Wednesday, September 15, 2010

Teacher Reprimanded over Book Choice

The Heroin Diaries: A Year in the Life of a Shattered Rock Star was suggested as an optional reading in an advanced Psychology course by Jason Galitsky of Hernando High School, Florida.  The teacher has now been reprimanded, the book has been removed, and people aren't happy.

The book is a memoir by Nikki Sixx, a heavy metal star who turned to drugs and fell from the pedestal.  He put the book together using diary entries from the drug days and reflecting back on them as a now-sober adult.  The obvious message here seems to be "Don't Do Drugs."  The message is nothing new, but in order to keep young people informed, the examples need to keep coming forward.  Without the confessions of those who did drugs and know the consequences, there isn't much hope of getting kids to understand without doing it themselves.

Jason Galitsky seems to understand this notion, and so he brought the text forward as an example.  A parent, upon reading from the book, decided that it was inappropriate due to "explicit language, descriptions of drug use and photos."  The thing to remember here is that this is an advanced placement course, practically college level, and this book is too inappropriate?  If any of these students end up with careers in psychology, they will be reading and interacting with people much more difficult than this text.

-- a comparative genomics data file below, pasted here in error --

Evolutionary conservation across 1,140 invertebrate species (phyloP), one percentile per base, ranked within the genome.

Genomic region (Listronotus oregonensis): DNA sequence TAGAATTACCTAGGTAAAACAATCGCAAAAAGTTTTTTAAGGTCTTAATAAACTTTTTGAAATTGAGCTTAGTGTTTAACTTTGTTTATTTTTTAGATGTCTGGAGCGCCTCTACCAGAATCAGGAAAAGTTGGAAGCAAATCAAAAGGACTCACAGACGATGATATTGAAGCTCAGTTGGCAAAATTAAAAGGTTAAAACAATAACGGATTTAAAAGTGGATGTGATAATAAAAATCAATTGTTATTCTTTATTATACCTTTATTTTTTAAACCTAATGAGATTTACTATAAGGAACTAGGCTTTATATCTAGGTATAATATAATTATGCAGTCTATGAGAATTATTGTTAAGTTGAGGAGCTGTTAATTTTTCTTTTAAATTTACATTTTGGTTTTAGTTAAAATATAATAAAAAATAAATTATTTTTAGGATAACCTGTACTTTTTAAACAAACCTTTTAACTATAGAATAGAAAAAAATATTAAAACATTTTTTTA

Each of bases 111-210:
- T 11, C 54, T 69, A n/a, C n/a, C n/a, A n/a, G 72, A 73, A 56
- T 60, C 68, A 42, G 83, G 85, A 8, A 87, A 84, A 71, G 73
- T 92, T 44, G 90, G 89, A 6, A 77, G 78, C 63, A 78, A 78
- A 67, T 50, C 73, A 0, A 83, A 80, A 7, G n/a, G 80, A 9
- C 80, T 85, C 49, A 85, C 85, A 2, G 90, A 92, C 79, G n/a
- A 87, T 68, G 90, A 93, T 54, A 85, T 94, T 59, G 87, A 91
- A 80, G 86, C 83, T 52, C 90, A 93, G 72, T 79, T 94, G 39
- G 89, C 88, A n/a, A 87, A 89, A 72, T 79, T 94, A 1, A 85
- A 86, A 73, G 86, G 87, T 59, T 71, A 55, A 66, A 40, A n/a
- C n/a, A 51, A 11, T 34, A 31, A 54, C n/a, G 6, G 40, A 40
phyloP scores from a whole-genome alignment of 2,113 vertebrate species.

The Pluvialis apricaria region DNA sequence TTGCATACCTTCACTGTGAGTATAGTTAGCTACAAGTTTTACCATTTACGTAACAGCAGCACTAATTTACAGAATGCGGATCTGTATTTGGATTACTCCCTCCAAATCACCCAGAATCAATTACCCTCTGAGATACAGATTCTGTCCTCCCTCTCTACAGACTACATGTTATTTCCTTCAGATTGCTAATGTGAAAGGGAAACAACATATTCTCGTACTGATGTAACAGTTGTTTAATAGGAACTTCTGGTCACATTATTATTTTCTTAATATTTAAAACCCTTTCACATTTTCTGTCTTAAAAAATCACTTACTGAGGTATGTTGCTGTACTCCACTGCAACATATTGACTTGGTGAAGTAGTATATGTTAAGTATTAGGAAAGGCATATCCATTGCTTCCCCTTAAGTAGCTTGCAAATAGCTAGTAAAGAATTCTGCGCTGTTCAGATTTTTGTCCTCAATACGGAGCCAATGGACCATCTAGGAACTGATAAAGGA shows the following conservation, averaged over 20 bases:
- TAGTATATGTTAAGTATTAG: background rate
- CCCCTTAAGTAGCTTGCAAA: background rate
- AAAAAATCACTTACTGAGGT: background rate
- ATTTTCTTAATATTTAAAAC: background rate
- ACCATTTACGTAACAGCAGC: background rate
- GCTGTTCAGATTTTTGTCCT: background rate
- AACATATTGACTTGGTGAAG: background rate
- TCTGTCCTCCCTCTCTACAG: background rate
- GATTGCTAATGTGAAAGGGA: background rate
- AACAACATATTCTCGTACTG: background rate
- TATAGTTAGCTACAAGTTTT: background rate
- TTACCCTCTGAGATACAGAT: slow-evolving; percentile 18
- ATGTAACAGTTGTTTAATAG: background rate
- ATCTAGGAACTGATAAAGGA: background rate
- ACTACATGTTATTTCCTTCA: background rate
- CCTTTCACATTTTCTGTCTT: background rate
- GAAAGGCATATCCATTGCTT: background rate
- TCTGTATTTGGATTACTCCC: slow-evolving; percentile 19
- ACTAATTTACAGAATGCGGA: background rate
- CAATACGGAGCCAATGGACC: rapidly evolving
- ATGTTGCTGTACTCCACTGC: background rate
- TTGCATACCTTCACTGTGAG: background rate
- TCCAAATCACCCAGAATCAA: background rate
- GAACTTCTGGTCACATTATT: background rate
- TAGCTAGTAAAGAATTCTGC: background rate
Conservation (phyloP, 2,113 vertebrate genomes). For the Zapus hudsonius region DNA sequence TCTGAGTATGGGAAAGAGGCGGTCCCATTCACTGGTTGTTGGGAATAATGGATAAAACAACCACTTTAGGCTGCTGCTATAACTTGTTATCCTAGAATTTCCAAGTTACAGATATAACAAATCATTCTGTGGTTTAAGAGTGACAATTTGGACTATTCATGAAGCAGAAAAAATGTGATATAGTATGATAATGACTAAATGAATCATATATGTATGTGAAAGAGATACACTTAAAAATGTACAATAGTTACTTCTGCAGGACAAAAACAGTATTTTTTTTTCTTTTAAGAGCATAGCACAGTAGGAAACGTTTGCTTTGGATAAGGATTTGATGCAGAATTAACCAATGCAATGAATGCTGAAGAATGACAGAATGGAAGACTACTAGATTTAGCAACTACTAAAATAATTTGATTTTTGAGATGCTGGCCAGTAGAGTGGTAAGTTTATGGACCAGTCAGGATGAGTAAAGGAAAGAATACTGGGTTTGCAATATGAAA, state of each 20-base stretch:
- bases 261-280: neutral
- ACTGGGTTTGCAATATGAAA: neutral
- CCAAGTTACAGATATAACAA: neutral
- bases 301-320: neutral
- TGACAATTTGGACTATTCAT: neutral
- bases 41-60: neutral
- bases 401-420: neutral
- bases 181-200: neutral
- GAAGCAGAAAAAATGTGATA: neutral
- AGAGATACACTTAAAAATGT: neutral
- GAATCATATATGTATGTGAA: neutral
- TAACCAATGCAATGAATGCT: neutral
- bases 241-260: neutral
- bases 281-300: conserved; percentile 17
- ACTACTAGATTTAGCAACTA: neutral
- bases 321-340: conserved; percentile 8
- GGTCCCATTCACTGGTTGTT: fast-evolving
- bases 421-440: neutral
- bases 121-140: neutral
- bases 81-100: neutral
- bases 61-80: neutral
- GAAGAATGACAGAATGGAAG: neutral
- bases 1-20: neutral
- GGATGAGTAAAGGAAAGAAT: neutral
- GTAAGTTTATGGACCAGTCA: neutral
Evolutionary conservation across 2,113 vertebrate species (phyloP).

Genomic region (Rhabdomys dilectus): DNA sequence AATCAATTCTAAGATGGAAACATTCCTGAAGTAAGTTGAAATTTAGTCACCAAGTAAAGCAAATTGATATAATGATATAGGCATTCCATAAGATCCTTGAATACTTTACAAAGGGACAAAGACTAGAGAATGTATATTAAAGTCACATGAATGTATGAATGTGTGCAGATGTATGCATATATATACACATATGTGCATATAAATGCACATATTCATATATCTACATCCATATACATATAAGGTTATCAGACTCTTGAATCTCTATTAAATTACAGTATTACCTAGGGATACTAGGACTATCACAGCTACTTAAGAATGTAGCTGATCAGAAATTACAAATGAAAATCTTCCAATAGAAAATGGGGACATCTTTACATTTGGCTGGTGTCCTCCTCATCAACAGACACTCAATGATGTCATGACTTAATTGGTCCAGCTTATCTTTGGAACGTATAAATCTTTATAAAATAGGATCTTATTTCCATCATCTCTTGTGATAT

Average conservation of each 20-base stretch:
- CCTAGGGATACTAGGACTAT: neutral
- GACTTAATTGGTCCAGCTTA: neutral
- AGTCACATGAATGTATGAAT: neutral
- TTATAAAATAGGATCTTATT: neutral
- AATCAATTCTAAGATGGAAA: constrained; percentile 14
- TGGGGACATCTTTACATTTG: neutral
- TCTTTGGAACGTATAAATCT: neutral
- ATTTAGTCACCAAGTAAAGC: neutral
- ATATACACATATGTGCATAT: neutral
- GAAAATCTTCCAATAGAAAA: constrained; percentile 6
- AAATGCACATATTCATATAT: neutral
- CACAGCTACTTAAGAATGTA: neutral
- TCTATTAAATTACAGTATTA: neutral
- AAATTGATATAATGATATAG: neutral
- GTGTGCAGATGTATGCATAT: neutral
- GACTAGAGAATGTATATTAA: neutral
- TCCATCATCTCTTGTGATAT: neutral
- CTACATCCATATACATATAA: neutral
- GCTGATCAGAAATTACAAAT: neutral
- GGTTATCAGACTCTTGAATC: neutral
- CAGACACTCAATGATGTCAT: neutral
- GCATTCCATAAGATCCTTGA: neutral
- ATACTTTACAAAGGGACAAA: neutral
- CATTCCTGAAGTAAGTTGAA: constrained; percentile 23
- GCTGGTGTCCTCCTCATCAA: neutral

You can read the whole article here.  What do you think?  Do you agree that books with drugs in them should be kept away from students?  Do you think that the students will be too distracted by the drug use to get the main message of the text?


  1. I sooooo agree with you. This is a college class, that I happen to be taking. He is an awesome teacher and I have learned so much. He's only preparing people with the desire to pursue a career in psychology. Problems far worse than that are going to be viewed. Also, the class is only offered to Juniors and Seniors. A LARGE percent of those seniors are 18. I thought this was so silly when I heard about it. He's a very effective teacher. I like your view of this way more than anyone else's (:

  2. Thanks so much for your comment. It means a lot knowing that people are reading this and that I'm not just rambling into space. I wish that teens, especially older teens in high school, were given a bit more freedom to read things that are edgy or that cover grittier topics. Hiding these realities isn't going to help anyone. And hopefully, if more people feel the way you do, Mr. Galitsky will be able to finally provide a thought-provoking optional reading list for students.